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Sun Devil Expectations

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I lived and worked near that campus for over 20 years. He can take them around any day of the week and it is always the same.

 

Short-Shorts and bikini tops (or something similar) are the normal attire for 10 months of the year.

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I lived and worked near that campus for over 20 years. He can take them around any day of the week and it is always the same.

 

Short-Shorts and bikini tops (or something similar) are the normal attire for 10 months of 

That, and you can train on Piestewa and Camelback Peaks. I remember seeing a national-level wrestler training on Piestewa Peak (formerly, Squaw Peak) when I came out there to visit.  

 

If I was a top wrestler, I'd have to give ASU some serious consideration.  

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ASU's problems were really two-fold.

 

The entire Maricopa Community College system dropped wrestling which was a feeder program for ASU. They had a lot over the years that went there to get academically or athletically prepared for college. The second big issue was the bad decisions in hiring coaches after Bobby Douglas left. It just left that program in shambles and gave an anti-wrestling AD a reason to attempt to cut the program.  

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I think the concept(s) of having 'traditional' powerhouse programs are starting to slip away.  Here's my rationale:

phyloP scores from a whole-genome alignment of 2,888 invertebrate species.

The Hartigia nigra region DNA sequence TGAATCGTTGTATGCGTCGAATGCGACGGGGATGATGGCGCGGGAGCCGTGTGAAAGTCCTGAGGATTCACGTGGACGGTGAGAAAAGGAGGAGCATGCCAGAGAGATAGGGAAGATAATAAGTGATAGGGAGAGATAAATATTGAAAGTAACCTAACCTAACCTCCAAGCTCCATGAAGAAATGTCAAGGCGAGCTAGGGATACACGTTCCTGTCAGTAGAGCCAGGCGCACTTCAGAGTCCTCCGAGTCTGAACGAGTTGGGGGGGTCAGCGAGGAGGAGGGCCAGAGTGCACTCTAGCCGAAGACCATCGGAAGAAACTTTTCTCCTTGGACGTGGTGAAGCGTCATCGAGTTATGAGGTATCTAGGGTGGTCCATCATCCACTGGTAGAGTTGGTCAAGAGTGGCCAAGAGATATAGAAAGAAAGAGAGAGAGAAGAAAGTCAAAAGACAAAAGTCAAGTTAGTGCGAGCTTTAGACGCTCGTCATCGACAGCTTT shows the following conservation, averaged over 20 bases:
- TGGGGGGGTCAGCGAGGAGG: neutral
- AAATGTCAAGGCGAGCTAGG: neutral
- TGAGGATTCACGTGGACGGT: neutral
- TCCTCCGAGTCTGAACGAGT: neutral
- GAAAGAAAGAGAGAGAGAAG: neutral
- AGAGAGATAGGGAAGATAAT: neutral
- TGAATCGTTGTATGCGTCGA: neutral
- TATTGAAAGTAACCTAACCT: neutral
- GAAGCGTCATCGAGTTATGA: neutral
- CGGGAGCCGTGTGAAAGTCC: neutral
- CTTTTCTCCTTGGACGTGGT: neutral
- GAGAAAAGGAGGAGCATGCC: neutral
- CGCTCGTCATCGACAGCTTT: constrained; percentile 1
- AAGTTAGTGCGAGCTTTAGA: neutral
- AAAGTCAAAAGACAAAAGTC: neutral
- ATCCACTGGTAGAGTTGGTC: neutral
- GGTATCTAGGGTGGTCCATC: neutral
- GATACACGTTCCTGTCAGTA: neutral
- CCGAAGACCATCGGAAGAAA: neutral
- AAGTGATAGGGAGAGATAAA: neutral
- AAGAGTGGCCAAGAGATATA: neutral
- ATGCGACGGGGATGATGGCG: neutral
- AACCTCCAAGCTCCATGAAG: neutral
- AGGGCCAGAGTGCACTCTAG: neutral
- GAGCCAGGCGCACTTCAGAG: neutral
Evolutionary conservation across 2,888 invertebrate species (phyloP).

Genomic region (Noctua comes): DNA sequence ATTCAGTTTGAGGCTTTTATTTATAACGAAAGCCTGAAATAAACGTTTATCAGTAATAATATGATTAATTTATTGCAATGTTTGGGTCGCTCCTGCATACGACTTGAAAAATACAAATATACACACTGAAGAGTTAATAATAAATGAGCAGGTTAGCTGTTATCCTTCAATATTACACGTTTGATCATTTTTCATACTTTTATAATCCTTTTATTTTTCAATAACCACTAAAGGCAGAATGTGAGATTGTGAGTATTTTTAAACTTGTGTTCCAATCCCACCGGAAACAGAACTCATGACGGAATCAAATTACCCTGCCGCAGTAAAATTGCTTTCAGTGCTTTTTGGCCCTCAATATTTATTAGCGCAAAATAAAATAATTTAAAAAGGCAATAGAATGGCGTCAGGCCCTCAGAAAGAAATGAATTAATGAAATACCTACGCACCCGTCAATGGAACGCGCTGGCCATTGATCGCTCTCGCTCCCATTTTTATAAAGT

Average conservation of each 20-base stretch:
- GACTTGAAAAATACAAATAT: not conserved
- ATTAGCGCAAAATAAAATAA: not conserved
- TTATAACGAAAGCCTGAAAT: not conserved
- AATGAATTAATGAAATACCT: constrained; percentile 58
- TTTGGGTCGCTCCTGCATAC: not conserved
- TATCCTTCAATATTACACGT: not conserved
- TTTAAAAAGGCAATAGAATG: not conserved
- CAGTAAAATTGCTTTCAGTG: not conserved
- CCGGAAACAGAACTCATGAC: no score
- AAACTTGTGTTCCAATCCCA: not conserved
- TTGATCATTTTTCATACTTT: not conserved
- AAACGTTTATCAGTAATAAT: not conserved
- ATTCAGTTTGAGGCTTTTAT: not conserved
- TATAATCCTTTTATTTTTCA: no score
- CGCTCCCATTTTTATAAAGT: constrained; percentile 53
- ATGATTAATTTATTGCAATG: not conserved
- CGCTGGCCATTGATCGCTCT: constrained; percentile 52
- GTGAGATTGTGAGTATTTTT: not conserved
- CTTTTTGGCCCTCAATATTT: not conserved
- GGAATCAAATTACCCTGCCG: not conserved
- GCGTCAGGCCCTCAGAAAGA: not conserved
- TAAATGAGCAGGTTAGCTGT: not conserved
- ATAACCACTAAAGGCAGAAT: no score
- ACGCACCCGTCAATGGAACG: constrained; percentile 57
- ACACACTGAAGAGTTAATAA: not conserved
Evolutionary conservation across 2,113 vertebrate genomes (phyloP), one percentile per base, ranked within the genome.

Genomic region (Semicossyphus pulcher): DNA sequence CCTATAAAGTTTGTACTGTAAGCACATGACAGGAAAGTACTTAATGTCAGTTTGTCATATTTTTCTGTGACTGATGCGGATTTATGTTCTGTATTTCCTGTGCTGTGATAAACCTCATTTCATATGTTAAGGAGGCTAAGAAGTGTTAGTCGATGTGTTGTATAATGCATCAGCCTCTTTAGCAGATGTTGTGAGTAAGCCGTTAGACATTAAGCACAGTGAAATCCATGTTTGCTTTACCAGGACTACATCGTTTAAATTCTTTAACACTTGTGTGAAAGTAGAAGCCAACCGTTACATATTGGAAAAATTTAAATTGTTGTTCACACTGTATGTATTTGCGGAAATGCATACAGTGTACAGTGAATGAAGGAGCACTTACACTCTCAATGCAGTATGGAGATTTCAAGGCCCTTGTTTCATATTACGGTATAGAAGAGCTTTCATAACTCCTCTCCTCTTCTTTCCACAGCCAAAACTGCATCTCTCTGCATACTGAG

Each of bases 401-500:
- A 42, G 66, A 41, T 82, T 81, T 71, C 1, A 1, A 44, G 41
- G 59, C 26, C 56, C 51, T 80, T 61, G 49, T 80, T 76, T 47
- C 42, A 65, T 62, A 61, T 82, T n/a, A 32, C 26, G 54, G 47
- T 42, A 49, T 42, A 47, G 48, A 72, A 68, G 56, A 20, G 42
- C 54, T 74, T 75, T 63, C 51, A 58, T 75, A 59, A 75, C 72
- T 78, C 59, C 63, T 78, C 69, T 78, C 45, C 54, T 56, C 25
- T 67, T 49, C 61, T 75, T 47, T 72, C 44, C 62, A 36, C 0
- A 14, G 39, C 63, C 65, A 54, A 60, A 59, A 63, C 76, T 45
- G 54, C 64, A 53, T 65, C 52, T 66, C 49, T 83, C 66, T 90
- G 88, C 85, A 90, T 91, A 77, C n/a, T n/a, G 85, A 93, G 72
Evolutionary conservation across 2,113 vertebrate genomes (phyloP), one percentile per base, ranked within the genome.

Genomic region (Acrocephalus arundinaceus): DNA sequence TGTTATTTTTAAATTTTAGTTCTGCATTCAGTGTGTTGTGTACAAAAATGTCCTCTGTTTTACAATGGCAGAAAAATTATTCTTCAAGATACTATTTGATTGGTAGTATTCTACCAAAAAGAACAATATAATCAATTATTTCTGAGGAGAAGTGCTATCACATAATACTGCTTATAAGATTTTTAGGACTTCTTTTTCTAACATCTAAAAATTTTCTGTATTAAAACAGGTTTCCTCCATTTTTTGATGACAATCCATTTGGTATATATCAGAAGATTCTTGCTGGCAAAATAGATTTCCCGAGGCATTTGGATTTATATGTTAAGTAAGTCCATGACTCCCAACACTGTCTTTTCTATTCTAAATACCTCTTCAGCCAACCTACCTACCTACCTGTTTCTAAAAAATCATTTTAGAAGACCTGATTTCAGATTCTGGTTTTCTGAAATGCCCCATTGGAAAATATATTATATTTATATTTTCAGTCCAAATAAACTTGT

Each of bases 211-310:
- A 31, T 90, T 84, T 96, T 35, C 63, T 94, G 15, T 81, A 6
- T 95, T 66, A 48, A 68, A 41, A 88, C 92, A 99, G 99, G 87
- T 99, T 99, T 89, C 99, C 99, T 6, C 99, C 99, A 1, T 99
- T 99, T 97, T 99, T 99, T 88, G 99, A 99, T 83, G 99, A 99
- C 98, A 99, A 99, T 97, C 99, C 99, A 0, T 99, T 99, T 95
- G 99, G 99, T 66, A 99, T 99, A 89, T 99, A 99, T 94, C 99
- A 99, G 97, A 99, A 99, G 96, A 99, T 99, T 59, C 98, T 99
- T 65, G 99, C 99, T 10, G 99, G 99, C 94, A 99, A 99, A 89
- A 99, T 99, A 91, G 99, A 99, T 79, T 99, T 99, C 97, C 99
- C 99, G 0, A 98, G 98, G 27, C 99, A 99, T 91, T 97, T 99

* Mobility and 'access' in 2015 is VERY different than 1965, 75, 85, or even 95.  Given the enhanced mobility and 'access' to information, coaches, transportation, etc., kids who grow up in Ohio can now go anywhere they choose to a much high degree of ease.

 

* The 'Innerweb'.  I cite this as a reason because our heralded 'stars' of Olympic and World level grandeur can now be seen by all, for free, on the internet.  Decades past, not so.  With this advent, recruits can review their potential coaches style, demeanor, accolades, etc., and then make a more informed decision to say "I want to wrestle for Coach X at University Y because of "...."" 

 

*  Related to the previous point, we now have more 'stars' in our sport than yesteryear.  This means that John Smith and J-Rob are now not the only ones getting the press.  If and when DT, Ruth, Dake, Varner, Tervel, etc all decide to coach, the next crop of recruits will flock to their respective schools, and all of a sudden, a 'non-traditional' powerhouse is formed.

 

* Immediate Gratification:  We live in a Veruca Salt world... the 'best' kids can flock to the school where they can a.) Start, and b.) have a kick@$$ coach.  Take ASU for example.  All of their freshmen recruits COULD start next year.  If Burroughs hangs up his shoes after the 2016 cycle, and picks... I dunno... say, Michigan State and become their new coach, we would be having the same argument as we are for ASU contending for a title in the next 'X' years.  Why?  See reasons above.  Also... if I'm the top ranked Sr. at a weight in high school... why would I go to a place where I'm the backup to someone like a Stieber, or an AD, or a Gwiz?  Do you think Mark Hall or Spencer Lee (IF they go to college) are going to pick places where they could potentially be a backup?  They'll flock to a place where they can 1.) START, and 2.) WIN, and 3.) have a coach that relates to them and understands how to make them even better.  Note to Michigan State:  You're not getting these guys unless JB or someone is your head coach.  :-)